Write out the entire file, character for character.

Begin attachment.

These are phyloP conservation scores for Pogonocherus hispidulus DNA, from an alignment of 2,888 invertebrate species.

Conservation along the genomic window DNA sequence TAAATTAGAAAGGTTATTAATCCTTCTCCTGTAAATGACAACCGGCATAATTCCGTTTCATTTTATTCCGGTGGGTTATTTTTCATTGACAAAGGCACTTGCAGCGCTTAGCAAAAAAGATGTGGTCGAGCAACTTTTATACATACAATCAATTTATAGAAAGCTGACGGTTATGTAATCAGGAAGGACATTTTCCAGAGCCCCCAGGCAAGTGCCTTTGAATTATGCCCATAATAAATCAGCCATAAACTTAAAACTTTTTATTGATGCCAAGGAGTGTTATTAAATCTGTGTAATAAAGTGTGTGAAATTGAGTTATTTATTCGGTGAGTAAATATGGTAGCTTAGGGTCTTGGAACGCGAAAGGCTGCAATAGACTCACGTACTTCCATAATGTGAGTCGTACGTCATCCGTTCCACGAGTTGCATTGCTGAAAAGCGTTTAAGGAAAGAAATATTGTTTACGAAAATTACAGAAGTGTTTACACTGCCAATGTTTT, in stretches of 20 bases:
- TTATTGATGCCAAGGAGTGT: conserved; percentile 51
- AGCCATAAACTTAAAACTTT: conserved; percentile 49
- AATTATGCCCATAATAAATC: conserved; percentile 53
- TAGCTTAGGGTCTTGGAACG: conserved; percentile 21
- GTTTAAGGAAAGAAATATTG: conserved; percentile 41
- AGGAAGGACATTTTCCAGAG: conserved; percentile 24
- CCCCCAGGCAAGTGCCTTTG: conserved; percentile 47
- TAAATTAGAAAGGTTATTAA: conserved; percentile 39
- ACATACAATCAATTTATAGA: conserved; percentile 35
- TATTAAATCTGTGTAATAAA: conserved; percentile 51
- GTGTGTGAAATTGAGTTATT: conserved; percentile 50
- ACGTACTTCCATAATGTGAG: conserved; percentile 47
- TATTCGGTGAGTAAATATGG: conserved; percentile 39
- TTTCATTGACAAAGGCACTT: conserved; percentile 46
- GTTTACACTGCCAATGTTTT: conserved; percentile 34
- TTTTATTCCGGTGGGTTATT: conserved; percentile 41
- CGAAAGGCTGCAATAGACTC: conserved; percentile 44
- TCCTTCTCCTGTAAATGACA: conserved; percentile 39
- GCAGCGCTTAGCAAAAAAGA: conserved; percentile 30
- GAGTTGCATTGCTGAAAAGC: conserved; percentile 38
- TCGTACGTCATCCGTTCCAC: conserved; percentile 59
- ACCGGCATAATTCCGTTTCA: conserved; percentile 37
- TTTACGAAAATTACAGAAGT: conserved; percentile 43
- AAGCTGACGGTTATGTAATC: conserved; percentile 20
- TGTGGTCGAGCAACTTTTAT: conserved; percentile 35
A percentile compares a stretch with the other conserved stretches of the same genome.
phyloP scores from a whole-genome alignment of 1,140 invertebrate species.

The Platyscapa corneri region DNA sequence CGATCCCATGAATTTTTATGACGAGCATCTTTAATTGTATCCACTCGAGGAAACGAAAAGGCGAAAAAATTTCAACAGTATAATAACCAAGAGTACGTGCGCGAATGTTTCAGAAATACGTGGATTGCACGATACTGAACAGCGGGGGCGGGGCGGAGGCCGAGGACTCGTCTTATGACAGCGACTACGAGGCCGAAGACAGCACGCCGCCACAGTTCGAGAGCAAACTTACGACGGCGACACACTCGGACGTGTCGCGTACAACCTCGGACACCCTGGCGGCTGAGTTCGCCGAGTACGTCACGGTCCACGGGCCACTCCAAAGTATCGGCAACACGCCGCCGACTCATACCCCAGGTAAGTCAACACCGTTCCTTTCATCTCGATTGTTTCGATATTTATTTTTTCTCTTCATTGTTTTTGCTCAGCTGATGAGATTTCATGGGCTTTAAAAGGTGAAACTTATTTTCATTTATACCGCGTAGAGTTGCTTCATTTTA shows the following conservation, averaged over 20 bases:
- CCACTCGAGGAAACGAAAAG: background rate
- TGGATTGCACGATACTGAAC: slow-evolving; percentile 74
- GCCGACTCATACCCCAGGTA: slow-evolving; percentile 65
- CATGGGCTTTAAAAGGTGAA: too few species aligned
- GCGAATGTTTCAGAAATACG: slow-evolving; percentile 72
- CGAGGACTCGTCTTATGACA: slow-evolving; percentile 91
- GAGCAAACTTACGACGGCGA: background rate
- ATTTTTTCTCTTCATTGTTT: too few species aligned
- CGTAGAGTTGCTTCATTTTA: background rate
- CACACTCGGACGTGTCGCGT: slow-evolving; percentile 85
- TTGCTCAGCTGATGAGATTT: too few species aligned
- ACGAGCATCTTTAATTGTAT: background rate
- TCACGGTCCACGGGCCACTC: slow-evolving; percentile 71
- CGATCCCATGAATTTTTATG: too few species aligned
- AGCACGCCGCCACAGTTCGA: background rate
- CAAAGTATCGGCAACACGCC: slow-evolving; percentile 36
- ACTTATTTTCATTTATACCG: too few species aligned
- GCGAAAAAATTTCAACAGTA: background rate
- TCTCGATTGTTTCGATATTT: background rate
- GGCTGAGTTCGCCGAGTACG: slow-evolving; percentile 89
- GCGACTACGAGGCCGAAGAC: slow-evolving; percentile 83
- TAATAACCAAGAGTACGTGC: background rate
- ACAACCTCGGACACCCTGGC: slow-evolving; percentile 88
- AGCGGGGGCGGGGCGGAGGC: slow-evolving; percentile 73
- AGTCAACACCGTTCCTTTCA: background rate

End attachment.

These are phyloP conservation scores for Pogonocherus hispidulus DNA, from an alignment of 2,888 invertebrate species.

Conservation along the genomic window DNA sequence TAAATTAGAAAGGTTATTAATCCTTCTCCTGTAAATGACAACCGGCATAATTCCGTTTCATTTTATTCCGGTGGGTTATTTTTCATTGACAAAGGCACTTGCAGCGCTTAGCAAAAAAGATGTGGTCGAGCAACTTTTATACATACAATCAATTTATAGAAAGCTGACGGTTATGTAATCAGGAAGGACATTTTCCAGAGCCCCCAGGCAAGTGCCTTTGAATTATGCCCATAATAAATCAGCCATAAACTTAAAACTTTTTATTGATGCCAAGGAGTGTTATTAAATCTGTGTAATAAAGTGTGTGAAATTGAGTTATTTATTCGGTGAGTAAATATGGTAGCTTAGGGTCTTGGAACGCGAAAGGCTGCAATAGACTCACGTACTTCCATAATGTGAGTCGTACGTCATCCGTTCCACGAGTTGCATTGCTGAAAAGCGTTTAAGGAAAGAAATATTGTTTACGAAAATTACAGAAGTGTTTACACTGCCAATGTTTT, in stretches of 20 bases:
- TTATTGATGCCAAGGAGTGT: conserved; percentile 51
- AGCCATAAACTTAAAACTTT: conserved; percentile 49
- AATTATGCCCATAATAAATC: conserved; percentile 53
- TAGCTTAGGGTCTTGGAACG: conserved; percentile 21
- GTTTAAGGAAAGAAATATTG: conserved; percentile 41
- AGGAAGGACATTTTCCAGAG: conserved; percentile 24
- CCCCCAGGCAAGTGCCTTTG: conserved; percentile 47
- TAAATTAGAAAGGTTATTAA: conserved; percentile 39
- ACATACAATCAATTTATAGA: conserved; percentile 35
- TATTAAATCTGTGTAATAAA: conserved; percentile 51
- GTGTGTGAAATTGAGTTATT: conserved; percentile 50
- ACGTACTTCCATAATGTGAG: conserved; percentile 47
- TATTCGGTGAGTAAATATGG: conserved; percentile 39
- TTTCATTGACAAAGGCACTT: conserved; percentile 46
- GTTTACACTGCCAATGTTTT: conserved; percentile 34
- TTTTATTCCGGTGGGTTATT: conserved; percentile 41
- CGAAAGGCTGCAATAGACTC: conserved; percentile 44
- TCCTTCTCCTGTAAATGACA: conserved; percentile 39
- GCAGCGCTTAGCAAAAAAGA: conserved; percentile 30
- GAGTTGCATTGCTGAAAAGC: conserved; percentile 38
- TCGTACGTCATCCGTTCCAC: conserved; percentile 59
- ACCGGCATAATTCCGTTTCA: conserved; percentile 37
- TTTACGAAAATTACAGAAGT: conserved; percentile 43
- AAGCTGACGGTTATGTAATC: conserved; percentile 20
- TGTGGTCGAGCAACTTTTAT: conserved; percentile 35
A percentile compares a stretch with the other conserved stretches of the same genome.
phyloP scores from a whole-genome alignment of 1,140 invertebrate species.

The Platyscapa corneri region DNA sequence CGATCCCATGAATTTTTATGACGAGCATCTTTAATTGTATCCACTCGAGGAAACGAAAAGGCGAAAAAATTTCAACAGTATAATAACCAAGAGTACGTGCGCGAATGTTTCAGAAATACGTGGATTGCACGATACTGAACAGCGGGGGCGGGGCGGAGGCCGAGGACTCGTCTTATGACAGCGACTACGAGGCCGAAGACAGCACGCCGCCACAGTTCGAGAGCAAACTTACGACGGCGACACACTCGGACGTGTCGCGTACAACCTCGGACACCCTGGCGGCTGAGTTCGCCGAGTACGTCACGGTCCACGGGCCACTCCAAAGTATCGGCAACACGCCGCCGACTCATACCCCAGGTAAGTCAACACCGTTCCTTTCATCTCGATTGTTTCGATATTTATTTTTTCTCTTCATTGTTTTTGCTCAGCTGATGAGATTTCATGGGCTTTAAAAGGTGAAACTTATTTTCATTTATACCGCGTAGAGTTGCTTCATTTTA shows the following conservation, averaged over 20 bases:
- CCACTCGAGGAAACGAAAAG: background rate
- TGGATTGCACGATACTGAAC: slow-evolving; percentile 74
- GCCGACTCATACCCCAGGTA: slow-evolving; percentile 65
- CATGGGCTTTAAAAGGTGAA: too few species aligned
- GCGAATGTTTCAGAAATACG: slow-evolving; percentile 72
- CGAGGACTCGTCTTATGACA: slow-evolving; percentile 91
- GAGCAAACTTACGACGGCGA: background rate
- ATTTTTTCTCTTCATTGTTT: too few species aligned
- CGTAGAGTTGCTTCATTTTA: background rate
- CACACTCGGACGTGTCGCGT: slow-evolving; percentile 85
- TTGCTCAGCTGATGAGATTT: too few species aligned
- ACGAGCATCTTTAATTGTAT: background rate
- TCACGGTCCACGGGCCACTC: slow-evolving; percentile 71
- CGATCCCATGAATTTTTATG: too few species aligned
- AGCACGCCGCCACAGTTCGA: background rate
- CAAAGTATCGGCAACACGCC: slow-evolving; percentile 36
- ACTTATTTTCATTTATACCG: too few species aligned
- GCGAAAAAATTTCAACAGTA: background rate
- TCTCGATTGTTTCGATATTT: background rate
- GGCTGAGTTCGCCGAGTACG: slow-evolving; percentile 89
- GCGACTACGAGGCCGAAGAC: slow-evolving; percentile 83
- TAATAACCAAGAGTACGTGC: background rate
- ACAACCTCGGACACCCTGGC: slow-evolving; percentile 88
- AGCGGGGGCGGGGCGGAGGC: slow-evolving; percentile 73
- AGTCAACACCGTTCCTTTCA: background rate